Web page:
If The Lights Are On…

Dearest Rachel –

I’ll be honest, the thing that pulls me away from work today (and it does so earlier than yesterday, so my working window is that much smaller) isn’t nearly as unusual as yesterday’s visit from Lisa to finalize the remodel. Although, now that I think about it, the reason I’m coming home late this morning is essentially for the same reason; while Kris does need to be let into the house in order to clean it, my concern is that I be there once she’s done, so that I can pay her right away, and not leave myself owing her until whenever the next time comes around.

Yes, that’s right; it’s time for that every two or three week cleaning session around the house. It’s not the sort of thing you would have permitted back in the day; partly because, until two years before your departure, we would have been hard-pressed to swing those hourly rates, but also primarily because I think you saw housekeeping as your responsibility, as you didn’t work outside the house. As a result, you didn’t want anyone messing with your system, since that was yours to take care of.

And while I may have been hard pressed to comprehend it, even as close to it as I was, you did seem to have a system. You could find just about anything anywhere within the house, despite the clutter. Indeed, even as neat and tidy (relatively speaking) as the place is now, Daniel and I still can’t find things from time to time, and have more than once attempted to invoke your spirit to assist us in our generally fruitless quests. I wouldn’t say that you rendered us helpless in that regard – I think that, as guys, we may just be naturally inept at this sort of thing – but I suppose you might have enabled us to be as helpless as we were when it came to looking for things.

Be that as it may, I’ve been coming to terms with having to deal with work around the house, but at least there is no stigma in my asking for help with it (and, thanks to your family’s legacy, no difficulty in securing professional help in that arena) like you perceived there to be for you. I wonder if you considered it an admission of failure, that you were somehow less of a woman, to do so, much like how certain guys insist on fixing things around the house rather than calling a plumber, electrician or a handyman to do it right the first time, lest they be perceived as less of a man.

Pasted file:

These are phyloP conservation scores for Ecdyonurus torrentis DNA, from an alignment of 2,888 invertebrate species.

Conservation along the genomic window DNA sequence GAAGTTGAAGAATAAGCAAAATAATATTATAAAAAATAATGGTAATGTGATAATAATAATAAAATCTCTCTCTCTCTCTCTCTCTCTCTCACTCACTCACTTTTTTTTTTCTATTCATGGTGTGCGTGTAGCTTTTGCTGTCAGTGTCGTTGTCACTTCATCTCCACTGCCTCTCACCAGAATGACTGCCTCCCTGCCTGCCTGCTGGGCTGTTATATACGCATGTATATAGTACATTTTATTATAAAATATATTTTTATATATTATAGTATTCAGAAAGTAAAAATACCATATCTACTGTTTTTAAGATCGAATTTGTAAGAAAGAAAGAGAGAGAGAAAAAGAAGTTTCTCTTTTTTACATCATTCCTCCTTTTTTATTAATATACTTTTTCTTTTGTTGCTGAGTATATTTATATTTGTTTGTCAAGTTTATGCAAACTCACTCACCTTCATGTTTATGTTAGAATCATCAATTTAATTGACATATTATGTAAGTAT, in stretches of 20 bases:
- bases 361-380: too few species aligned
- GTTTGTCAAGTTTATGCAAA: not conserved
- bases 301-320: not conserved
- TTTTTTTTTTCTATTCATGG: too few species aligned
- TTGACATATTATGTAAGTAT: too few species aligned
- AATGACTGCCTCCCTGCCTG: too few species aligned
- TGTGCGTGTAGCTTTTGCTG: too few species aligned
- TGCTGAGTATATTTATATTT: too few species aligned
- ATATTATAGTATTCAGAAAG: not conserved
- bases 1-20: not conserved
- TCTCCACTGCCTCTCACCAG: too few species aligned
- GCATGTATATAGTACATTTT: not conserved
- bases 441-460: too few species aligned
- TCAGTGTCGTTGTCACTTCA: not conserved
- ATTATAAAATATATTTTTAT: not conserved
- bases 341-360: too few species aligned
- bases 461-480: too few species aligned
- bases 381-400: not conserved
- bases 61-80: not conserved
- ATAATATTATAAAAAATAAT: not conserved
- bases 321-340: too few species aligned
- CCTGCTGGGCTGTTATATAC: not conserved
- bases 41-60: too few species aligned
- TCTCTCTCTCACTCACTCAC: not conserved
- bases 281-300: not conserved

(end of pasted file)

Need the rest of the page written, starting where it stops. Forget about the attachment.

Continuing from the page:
Hmm… that might explain a few things about your dad – and the state your childhood home is apparently in at this point. And if so, it suggests that you came by this attitude quite honestly.

But there are plenty of things for which I don’t – or, even in my mind, shouldn’t – rely on outside help for. At home, I’m going to be cooking for myself and Daniel; if I’m going to have someone else cook for me, I’m going to go out to a restaurant (even if it’s just to pick up fast food). I also expect Daniel to take care of himself in that area if he gets hungry while I’m at the ‘office’ during the day – although that never seems to happen, or if it does, he simply grabs a container of whatever snacks his taste buds demand at the moment, whether savory or sweet. As for the cleanup, well, it takes a while to fill the dishwasher (especially if we rely too much on fast food places, with their disposable everything), but I can manage to put just about everything into it. I do appreciate that Kris is willing to wash the basket for the air fryer, though, so we try not to overuse it between her visits.

And of course, there’s the laundry, which I’m still trying to master. I’ve mentioned about the complexity of the controls on our new machines, and that’s still a thing, although I think I’ve arrived at certain settings that are more or less universal for our limited wardrobes (limited in variety, not as much in quantity, I should point out). The timing of when to put in the detergent, and the debate as to whether or not to keep reusing dryer sheets aside, I think I’ve settled into a pattern for all this.